- Biochemistry, Genetics and Molecular Biology; Agricultural and Biological Sciences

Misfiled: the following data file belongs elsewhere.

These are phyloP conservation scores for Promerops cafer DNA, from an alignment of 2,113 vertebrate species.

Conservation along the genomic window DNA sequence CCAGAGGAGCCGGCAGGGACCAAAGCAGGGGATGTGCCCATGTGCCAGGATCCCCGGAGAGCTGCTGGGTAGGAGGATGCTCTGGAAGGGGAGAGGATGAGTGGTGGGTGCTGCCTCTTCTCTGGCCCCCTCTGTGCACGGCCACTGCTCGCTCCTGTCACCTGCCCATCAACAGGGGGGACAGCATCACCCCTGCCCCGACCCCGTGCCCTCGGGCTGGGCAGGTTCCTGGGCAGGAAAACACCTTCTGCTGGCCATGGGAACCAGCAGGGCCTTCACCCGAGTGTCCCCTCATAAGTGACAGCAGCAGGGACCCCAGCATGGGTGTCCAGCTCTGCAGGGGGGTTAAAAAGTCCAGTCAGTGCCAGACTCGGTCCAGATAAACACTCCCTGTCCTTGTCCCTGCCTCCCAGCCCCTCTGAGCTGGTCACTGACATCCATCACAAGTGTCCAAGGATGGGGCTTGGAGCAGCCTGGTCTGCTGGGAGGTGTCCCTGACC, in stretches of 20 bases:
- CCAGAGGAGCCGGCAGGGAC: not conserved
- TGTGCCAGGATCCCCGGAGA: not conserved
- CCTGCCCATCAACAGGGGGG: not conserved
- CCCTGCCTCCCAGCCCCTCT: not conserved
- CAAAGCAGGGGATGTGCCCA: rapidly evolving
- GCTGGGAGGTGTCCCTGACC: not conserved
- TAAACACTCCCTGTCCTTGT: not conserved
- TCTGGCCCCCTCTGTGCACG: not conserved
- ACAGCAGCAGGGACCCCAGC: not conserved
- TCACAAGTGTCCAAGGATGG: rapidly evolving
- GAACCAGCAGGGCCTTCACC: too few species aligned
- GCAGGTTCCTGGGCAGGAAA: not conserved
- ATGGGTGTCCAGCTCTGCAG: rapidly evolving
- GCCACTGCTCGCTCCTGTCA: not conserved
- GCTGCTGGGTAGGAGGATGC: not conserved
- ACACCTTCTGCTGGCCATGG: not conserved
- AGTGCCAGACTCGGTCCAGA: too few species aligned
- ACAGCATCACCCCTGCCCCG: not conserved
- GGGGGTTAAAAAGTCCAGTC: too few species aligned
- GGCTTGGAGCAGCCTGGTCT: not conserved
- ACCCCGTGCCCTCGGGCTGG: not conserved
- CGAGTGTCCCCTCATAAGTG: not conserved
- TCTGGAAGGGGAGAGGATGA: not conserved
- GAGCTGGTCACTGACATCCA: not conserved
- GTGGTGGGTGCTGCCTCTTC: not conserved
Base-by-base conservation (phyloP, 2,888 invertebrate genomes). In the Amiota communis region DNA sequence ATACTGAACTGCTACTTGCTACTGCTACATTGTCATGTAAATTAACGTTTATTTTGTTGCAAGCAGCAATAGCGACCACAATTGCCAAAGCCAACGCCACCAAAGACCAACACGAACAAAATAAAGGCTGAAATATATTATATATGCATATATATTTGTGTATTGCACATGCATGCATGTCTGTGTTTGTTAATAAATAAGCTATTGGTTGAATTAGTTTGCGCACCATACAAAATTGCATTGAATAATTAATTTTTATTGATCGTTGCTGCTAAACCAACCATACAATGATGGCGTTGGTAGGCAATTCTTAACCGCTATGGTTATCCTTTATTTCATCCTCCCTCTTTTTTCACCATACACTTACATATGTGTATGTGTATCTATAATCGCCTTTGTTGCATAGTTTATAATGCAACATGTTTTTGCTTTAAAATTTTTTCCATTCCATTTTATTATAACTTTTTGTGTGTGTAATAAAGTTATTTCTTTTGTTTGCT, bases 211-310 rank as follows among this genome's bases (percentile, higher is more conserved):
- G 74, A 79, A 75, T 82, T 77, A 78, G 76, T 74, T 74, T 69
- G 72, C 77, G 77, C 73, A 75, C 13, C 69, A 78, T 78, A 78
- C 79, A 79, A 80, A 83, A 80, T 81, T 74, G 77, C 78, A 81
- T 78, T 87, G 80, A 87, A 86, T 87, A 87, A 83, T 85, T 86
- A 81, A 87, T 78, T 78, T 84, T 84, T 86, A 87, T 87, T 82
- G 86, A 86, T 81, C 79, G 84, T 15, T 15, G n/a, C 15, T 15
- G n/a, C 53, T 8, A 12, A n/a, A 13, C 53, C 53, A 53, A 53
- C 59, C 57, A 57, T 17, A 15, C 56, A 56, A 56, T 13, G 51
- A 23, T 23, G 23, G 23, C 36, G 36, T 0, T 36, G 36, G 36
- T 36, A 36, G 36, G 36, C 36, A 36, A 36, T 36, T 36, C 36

When a plant experiences water stress, one of the early signs is the control of water loss through its stomata. These responses are more closely linked to soil moisture content than to leaf water status, which remains constant. Stomata actually respond to chemical or hormonal signals produced by the dehydrating roots. The most important hormonal signal in this regard is ABA, which has been very well observed in dehydrating roots and circulating in plants under water deficit conditions. ABA is thought to produce its effect through its interaction with other chemicals like jasmonic acid (JA), cytokinins, auxin and ethylene. They produce their effect through ion exchange, cytoskeletal reorganization, metabolite production, modulation of gene expression and post-translational modification of proteins. ABA and JA are positive regulators of stomatal closure, auxins and cytokinins are negative regulators and the role of ethylene dependent on the tissue and its condition. Here, we would like to give a brief account of various signaling components involved in opening and closing of stomata during water deficit, especially with reference to the hormonal signals. We will also discuss the role of various ion channels, transporters, and pumps localized in the plasma membrane for influx and efflux of solutes and thus providing help in stomatal function. The role of ER proteins calnexin (CNX) and calreticulin (CRT) as Ca 2+ binding chaperones in mediating drought stress signaling has also been discussed.